One hundred years ago, New Year’s Eve 1919 brought hope for better days to come. After all, the nation had been deeply scarred by the twin horrors of World War I and the influenza pandemic.

 

The “Great War” of 1914-1918 claimed more than 20 million lives, and as it neared its grimy, bloody end, the “Spanish flu” (1918-1920) then spread to nearly every corner of the globe, claiming in the process another 50 million or more souls.

 

Although the Treaty of Versailles, signed on June 28, 1918, ended the state of war between Germany and the Allied Powers, it did not take effect until Jan. 10, 1920. In the interregnum, tens of thousands of American “doughboys” (as Uncle Sam’s soldiers were known) remained garrisoned in France and Germany to help maintain the peace and civil order.

 

A week before the New Year, local residents got word that Julia Scott Vrooman had finally returned stateside after spending something like two years both entertaining U.S. troops in traumatized Europe and lending assistance to benumbed French civilians (she was born and raised at 701 E. Taylor St. in Bloomington, which is now the Vrooman Mansion bed and breakfast.)

 

Vrooman became something of celebrity as she traveled across France and Germany with her self-styled jazz band. “Where the boys did not have musical instruments they made them out of frying pans and other camp utensils,” she said upon her return to Washington, D.C., where her husband Carl served as an assistant secretary in the U.S. Department of Agriculture. “It is surprising what a lot of music you can get out of string, stretched over a frying pan—if you adjust your ear to the music.”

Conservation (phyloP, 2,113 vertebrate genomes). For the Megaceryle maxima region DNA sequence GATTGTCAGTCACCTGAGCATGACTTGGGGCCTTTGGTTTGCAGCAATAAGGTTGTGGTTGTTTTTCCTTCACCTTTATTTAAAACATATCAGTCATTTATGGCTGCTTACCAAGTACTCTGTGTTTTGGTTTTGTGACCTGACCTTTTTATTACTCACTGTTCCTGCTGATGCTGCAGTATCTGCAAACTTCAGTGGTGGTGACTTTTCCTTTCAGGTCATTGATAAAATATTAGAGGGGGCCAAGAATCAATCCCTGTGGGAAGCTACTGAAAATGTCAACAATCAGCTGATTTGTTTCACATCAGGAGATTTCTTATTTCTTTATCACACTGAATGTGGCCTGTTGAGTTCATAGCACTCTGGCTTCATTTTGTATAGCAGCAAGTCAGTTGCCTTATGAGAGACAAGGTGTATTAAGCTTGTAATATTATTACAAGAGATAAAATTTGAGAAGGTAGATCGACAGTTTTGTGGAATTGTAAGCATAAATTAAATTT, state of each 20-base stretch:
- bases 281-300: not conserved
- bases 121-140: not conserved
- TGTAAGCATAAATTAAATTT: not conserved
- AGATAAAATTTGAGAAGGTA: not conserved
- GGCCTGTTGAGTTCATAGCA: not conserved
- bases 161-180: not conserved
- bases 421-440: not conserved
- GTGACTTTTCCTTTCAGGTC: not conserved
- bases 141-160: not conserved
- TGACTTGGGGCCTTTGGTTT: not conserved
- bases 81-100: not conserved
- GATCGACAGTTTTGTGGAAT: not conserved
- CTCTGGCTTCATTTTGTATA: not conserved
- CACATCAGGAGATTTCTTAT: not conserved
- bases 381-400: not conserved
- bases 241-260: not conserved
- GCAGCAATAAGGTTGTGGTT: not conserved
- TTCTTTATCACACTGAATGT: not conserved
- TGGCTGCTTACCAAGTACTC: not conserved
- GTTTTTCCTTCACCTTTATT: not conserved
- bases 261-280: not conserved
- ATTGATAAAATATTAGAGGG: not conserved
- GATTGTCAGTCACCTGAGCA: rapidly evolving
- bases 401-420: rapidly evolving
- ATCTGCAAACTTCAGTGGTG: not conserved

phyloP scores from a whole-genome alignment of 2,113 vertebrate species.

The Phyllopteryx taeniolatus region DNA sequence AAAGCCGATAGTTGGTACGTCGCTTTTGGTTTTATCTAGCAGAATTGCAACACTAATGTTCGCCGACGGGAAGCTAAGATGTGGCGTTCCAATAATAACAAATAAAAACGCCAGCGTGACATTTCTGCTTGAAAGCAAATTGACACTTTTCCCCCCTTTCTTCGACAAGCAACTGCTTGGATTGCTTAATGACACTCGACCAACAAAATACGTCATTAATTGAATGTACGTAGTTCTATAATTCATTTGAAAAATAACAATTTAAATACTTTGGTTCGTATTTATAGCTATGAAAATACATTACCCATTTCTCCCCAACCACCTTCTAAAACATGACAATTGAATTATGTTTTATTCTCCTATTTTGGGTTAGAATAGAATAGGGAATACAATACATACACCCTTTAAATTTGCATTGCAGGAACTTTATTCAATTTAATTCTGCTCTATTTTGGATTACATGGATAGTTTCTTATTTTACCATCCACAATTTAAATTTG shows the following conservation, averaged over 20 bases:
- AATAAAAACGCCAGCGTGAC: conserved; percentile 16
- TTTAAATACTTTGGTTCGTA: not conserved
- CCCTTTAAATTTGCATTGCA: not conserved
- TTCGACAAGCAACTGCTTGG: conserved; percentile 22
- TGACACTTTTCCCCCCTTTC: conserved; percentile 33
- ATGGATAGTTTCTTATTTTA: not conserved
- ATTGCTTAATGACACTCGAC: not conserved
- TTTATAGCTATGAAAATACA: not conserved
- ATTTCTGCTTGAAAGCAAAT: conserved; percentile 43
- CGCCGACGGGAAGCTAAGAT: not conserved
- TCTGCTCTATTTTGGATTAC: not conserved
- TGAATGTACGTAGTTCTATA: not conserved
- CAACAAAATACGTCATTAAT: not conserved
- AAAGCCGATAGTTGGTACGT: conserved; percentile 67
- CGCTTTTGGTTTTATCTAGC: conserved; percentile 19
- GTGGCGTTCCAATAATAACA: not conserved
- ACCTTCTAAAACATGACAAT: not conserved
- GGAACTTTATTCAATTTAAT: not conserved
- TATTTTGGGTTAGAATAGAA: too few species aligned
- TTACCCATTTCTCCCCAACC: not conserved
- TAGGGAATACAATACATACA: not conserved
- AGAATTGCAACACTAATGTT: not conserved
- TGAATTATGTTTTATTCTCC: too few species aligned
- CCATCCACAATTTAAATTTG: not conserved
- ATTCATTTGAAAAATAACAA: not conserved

Also looming over the 1919-1920 holiday season was the Eighteenth Amendment and the ban on the importation, transportation, and sale of alcoholic beverages. Prohibition formally began on Jan. 17, 1920 when the Volstead Act—the federal ban’s enabling legislation—became the law of the land.

                                                              

The federal act, though, did not necessarily prohibit the consumption of alcohol, so many Americans stockpiled cases of beer, wine and hard liquor for the lean years to come. Although the local record is suspiciously quiet regarding well-lubricated area residents, there is no question that New Year’s Eve 1919 was a bittersweet “last call” for more than a few folks!

 

In many ways, Central Illinois residents celebrated the New Year’s back then much like we do today.

 

The sound era in motion pictures was a decade away, yet even this early in its history, the silver screen captured the nation’s imagination. As such, many area residents and families used the New Year’s holiday to catch a movie at one of the downtown movie houses.

 

At the Irvin on East Jefferson Street—the city’s premier “popcorn palace”—it was Billie Burke in “Wanted: A Husband,” and the two-reel comedy “Back to Nature.” Meanwhile, the Castle Theatre showed “Piccadilly Jim” with Owen Moore and Zena Keefe; the Majestic had the Irish drama “Kathleen Mavourneen;” and at the Scenic on the 300 block of North Madison Street it was Harold Lockwood in “Shadows of Suspicion.”

 

There was live stage entertainment on New Year’s Eve as well. At the Chatterton Opera House on East Market Street, theatergoers were promised a “riot of fun, a feast of music and a bewitching bevy of feminine beauty” in the George M. Cohan and Sam H. Harris production of “Going Up.” The musical was best known for its show-stopper “Tickle-Toe.”

 

Much like today, “watch night” parties were held by young and old, rich and poor alike. The American Legion sponsored a dance at the National Guard armory in the warehouse district south of downtown. The Dornaus Orchestra—featuring one Dornaus after another on everything from viola to saxophone—provided the music.